Gap will begin selling a new home goods line exclusively through Walmart’s website next month under a multiyear partnership. The collection of more than 400 items is Gap’s first venture into the home category and it’s selling everything from bedding and bath goods to home decor. The collection will appear on Walmart’s site on June 24. They will eventually make it into Walmart stores, the companies said, though no financial terms were disclosed Thursday. — ASSOCIATED PRESS


Bayer may remove controversial chemical from Roundup

Bayer is considering removing the controversial glyphosate ingredient from its residential Roundup products in the United States after a judge rejected a proposal to resolve future claims that the weed killer causes cancer. The decision by US District Judge Vince Chhabria on Wednesday further compounded Bayer’s struggle to wrap up litigation inherited from the acquisition of Monsanto. In response, Bayer said it would implement a series of measures, including reviewing its US residential lawn and garden business. — BLOOMBERG NEWS


Home sales decline in April

US pending home sales fell unexpectedly in April for the third time in the last four months, reflecting a lack of affordable properties that continues to restrain the housing market. The National Association of Realtors’ index of pending home sales decreased 4.4 percent from the prior month to 106.2, the lowest reading since May of last year, according to data released Thursday. Elevated asking prices, reflecting the limited supply of homes on the market, are making properties less affordable and restraining sales. — BLOOMBERG NEWS



Rates drop below 3 percent

Mortgage rates declined this week, pushing the benchmark 30-year home loan back down below the 3 percent mark. Mortgage buyer Freddie Mac reported Thursday that the average for the 30-year rate fell to 2.95 percent from 3 percent last week. At this time last year, the average long-term rate was 3.15 percent. The rate for a 15-year loan, popular among those seeking to refinance, eased to 2.27 percent from 2.29 percent last week. — ASSOCIATED PRESS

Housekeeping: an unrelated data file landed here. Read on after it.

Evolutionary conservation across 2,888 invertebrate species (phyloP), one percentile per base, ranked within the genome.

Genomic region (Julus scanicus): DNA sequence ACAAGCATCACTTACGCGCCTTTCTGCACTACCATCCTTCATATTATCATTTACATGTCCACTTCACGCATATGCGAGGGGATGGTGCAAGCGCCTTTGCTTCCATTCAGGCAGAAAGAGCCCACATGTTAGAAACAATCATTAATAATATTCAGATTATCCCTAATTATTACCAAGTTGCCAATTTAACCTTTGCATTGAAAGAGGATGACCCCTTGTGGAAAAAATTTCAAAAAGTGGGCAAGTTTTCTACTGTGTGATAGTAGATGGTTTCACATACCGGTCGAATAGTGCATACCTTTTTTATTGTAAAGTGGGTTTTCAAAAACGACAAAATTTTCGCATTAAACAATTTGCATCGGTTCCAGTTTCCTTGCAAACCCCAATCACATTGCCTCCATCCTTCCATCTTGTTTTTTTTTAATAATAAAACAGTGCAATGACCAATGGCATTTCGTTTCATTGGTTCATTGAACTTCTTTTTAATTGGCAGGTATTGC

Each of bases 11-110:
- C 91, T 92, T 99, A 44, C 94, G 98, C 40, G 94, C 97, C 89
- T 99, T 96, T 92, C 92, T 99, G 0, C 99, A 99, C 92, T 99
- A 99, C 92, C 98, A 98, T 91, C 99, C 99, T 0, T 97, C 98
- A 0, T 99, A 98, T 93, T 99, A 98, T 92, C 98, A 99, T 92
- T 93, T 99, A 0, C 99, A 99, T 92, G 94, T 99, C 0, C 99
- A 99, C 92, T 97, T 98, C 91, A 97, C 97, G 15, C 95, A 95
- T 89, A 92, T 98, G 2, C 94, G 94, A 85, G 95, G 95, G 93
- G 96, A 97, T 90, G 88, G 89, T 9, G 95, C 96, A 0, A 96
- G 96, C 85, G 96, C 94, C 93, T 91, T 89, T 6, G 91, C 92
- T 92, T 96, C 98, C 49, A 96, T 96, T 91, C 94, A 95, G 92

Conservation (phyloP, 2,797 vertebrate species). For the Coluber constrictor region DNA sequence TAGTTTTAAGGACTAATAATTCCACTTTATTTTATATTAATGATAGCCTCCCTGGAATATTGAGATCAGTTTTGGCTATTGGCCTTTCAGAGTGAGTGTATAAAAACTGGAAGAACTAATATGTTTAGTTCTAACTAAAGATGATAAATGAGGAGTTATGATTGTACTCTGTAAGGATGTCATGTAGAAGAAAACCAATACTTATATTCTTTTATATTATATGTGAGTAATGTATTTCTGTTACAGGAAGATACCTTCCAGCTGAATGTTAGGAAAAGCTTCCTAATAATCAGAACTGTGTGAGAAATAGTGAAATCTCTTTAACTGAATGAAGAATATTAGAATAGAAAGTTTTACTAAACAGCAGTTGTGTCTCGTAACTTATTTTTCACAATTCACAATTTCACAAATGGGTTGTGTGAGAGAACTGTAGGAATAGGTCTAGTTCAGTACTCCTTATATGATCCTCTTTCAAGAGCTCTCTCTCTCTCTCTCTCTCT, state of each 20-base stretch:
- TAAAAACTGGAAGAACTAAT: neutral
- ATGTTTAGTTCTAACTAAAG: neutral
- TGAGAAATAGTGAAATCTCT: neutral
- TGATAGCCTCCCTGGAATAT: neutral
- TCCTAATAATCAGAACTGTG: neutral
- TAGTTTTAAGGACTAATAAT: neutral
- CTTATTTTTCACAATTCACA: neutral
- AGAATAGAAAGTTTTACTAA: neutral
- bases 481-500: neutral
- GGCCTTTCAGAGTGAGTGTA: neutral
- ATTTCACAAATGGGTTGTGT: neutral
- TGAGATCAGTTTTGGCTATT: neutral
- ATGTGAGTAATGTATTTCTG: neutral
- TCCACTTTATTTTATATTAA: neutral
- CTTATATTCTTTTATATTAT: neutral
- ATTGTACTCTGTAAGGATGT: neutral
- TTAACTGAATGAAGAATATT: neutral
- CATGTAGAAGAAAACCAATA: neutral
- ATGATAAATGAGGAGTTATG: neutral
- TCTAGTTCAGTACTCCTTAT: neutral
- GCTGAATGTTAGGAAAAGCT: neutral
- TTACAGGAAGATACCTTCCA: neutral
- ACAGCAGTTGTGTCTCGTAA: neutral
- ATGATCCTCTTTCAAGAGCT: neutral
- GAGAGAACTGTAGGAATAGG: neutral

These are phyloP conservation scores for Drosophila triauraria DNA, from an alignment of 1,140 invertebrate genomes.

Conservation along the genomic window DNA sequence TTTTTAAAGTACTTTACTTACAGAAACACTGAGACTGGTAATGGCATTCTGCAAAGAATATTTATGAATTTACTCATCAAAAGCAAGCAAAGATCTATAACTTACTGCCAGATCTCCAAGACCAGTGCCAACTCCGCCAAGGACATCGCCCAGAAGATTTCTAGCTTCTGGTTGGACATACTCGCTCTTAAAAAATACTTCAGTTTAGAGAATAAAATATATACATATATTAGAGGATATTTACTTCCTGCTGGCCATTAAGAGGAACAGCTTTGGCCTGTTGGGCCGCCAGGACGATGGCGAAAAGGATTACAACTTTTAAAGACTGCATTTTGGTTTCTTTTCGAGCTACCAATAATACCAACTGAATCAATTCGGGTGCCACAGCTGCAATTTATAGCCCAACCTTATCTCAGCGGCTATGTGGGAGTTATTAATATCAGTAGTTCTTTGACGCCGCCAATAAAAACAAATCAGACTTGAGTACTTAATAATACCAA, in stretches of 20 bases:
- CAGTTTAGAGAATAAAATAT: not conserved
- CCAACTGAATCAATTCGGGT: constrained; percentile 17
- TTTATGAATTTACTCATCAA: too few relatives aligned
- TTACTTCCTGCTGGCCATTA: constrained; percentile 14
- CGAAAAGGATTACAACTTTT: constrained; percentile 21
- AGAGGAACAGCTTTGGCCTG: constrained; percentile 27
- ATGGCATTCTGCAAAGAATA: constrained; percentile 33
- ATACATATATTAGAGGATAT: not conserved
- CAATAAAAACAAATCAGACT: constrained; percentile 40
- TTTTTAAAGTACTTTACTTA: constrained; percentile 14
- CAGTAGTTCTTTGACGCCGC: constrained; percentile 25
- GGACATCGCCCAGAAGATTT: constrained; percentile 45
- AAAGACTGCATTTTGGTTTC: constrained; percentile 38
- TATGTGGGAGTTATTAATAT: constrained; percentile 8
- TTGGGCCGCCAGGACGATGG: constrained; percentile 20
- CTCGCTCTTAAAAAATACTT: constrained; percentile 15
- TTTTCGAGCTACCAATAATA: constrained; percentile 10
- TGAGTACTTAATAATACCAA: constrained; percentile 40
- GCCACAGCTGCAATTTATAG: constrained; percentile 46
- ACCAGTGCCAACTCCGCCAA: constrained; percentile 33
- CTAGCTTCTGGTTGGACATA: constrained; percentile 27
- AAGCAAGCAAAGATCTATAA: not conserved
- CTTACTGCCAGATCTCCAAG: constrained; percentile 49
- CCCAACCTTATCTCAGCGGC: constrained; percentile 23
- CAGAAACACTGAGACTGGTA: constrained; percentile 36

Best Buy to ask employees to deliver online orders to customers’ homes

Best Buy thinks it can succeed where rival Walmart failed: by asking its store employees to deliver online orders to customers’ homes. The consumer-electronics retailer said Thursday that its employees, nicknamed “Blue Shirts,” are handling some e-commerce deliveries. They are trained, and arrive in company-branded vehicles, chief executive Corie Barry said on a call with reporters. The move will help the retailer cope with the surge in digital orders, which are often fulfilled through its stores, and also give staff the opportunity to develop new skills. This has been tried before, and not successfully. At its June 2017 annual shareholder meeting, Walmart said it would ask employees to deliver packages on their way home from their shifts, aiming to use its massive workforce and sprawling network of US stores to match Amazon’s convenient options for Web purchases. But it quietly ended the service less than a year later, as some workers didn’t feel like adding more tasks to an already taxing job, while others worried about having an accident in their own car. — BLOOMBERG NEWS



GM to restart five plants idled due to semiconductor shortage

General Motors said it is restarting five plants that had been closed in recent months because of the semiconductor shortage, a sign that the largest US automaker is finding ways to manage through the global crisis. GM will restart two plants in Mexico, one in the United States, one in Canada, and another in South Korea, it said by e-mail Thursday. The Canadian plant and another in Mexico are key because they build the GMC Terrain and Chevrolet Equinox small sport utility vehicles, which are popular family vehicles and often purchased by rental car companies. — BLOOMBERG NEWS